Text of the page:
Your Rights in Queensland: Understanding Termination After a Workplace Injury

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Tina Veivers

DIRECTOR / LAWYER QUEENSLAND LAW SOCIETY ACCREDITED SPECIALIST

Tina is the director of the firm and a lawyer who has 20 years of experience running and managing compensation claims for Plaintiffs. In contrast to the industry standard of larger compensation firms, Tina is a strong believer in ensuring that plaintiffs receive the vast majority of any settlement payout they do receive and will often reduce fees to ensure this occurs. In her spare time, Tina enjoys going to the beach and enjoying time with her family.

Suffering a workplace injury can be a life-altering experience, leading to uncertainty about your job security and rights. In Queensland, the law protects injured employees from unfair dismissal related to their injury. And in this article, we want to help you navigate these protections and understand your rights if you face termination after a workplace injury.

What is WorkCover Queensland?

WorkCover Queensland provides insurance coverage for workers who have been injured on the job, ensuring they receive medical care and wage replacement benefits. Importantly, being on WorkCover also offers protections against unjust termination due to your injury.

Can You Be Legally Terminated While Injured?

Yes, but the law sets strict guidelines.

Employers can terminate an injured employee for legitimate business reasons unrelated to the injury itself, such as redundancy or misconduct. However, it is illegal to terminate employment solely because of an injury or a compensation claim, especially within 12 months of the injury occurring.

Legal Framework Surrounding Termination in Queensland

In Queensland, the legal landscape governing the termination of employment, especially for injured workers, is framed by both state and federal legislation. Understanding these laws can empower you as you navigate your rights and potential actions in the face of termination.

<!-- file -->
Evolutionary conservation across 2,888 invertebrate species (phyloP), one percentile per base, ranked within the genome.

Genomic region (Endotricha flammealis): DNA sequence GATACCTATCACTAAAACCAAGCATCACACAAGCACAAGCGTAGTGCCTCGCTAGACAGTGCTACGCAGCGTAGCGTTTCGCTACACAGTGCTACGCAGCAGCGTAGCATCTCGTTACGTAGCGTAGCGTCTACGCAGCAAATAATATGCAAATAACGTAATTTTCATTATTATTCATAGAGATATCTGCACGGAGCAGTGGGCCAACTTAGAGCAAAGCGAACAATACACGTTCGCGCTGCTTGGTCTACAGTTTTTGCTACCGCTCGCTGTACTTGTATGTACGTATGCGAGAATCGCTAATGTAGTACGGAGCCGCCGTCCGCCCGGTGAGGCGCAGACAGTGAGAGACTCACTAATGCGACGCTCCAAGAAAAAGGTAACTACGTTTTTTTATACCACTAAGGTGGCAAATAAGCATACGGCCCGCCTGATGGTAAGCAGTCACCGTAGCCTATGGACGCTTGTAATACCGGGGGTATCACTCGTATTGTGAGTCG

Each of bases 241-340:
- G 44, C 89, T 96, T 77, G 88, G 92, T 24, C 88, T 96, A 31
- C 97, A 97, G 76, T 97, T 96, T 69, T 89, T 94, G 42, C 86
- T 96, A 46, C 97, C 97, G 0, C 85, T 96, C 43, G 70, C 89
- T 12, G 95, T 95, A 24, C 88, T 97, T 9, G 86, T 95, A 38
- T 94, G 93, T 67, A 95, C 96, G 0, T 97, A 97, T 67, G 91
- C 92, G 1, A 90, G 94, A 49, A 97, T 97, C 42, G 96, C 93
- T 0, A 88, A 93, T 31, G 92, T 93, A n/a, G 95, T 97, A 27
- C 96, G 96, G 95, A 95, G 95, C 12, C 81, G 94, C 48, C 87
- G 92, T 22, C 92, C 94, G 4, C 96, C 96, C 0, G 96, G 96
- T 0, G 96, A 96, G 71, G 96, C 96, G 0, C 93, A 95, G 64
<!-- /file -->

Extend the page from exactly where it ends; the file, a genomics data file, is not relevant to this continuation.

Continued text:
Workers’ Compensation and Rehabilitation Act 2003 (QLD)

This state law is pivotal for injured workers, offering protections and outlining the responsibilities of employers towards employees who have been injured on the job. It emphasises that injured workers cannot be terminated solely because of their injury or claim for compensation within 12 months of the incident.

Fair Work Act 2009 (Cth)

On a federal level, the Fair Work Act provides a broader framework for employment rights and protections across Australia, including unfair dismissal, redundancy, and workplace rights. It ensures that terminations are conducted fairly and for valid reasons, offering a pathway for recourse in cases of unjust termination.

Anti-Discrimination Act 1991 (QLD)

This state-specific legislation further protects employees from being terminated on discriminatory grounds, which can include injury or disability resulting from workplace incidents. It underscores the requirement for employers to make reasonable adjustments for employees to perform their jobs.

Understanding these laws is crucial for recognising the protections available to you and the obligations your employer must adhere to. If faced with termination, this legal framework offers various avenues for challenging unfair decisions and seeking justice.

Understanding Your Protections

As an injured worker in Queensland, you are afforded significant protections under the law to ensure that your employment and rights are safeguarded during your recovery period. It’s crucial to understand these protections to advocate effectively for yourself in the workplace.

  • Protection from Unfair Dismissal: The Workers’ Compensation and Rehabilitation Act 2003 (QLD) provides a solid foundation, ensuring that you cannot be dismissed solely because of your injury or the fact that you have made a compensation claim. Specifically, for the first 12 months after your injury, your position is protected, meaning your employer cannot terminate your employment for reasons related to your injury.
  • Right to Suitable Duties: Upon your return to work, your employer is obligated to, where possible, provide you with suitable duties that accommodate your injury. This means tasks that are safe for you to perform, considering your medical condition and recovery progress. If your usual job isn’t feasible, alternative roles should be considered.
  • Obligation for Reasonable Adjustments: Under both state and federal laws, including the Anti-Discrimination Act 1991 (QLD), employers are required to make reasonable adjustments to your work conditions to accommodate your injury. This could involve modifying your workspace, adjusting work hours, or providing assistive devices. The aim is to enable you to perform your job effectively despite your injury.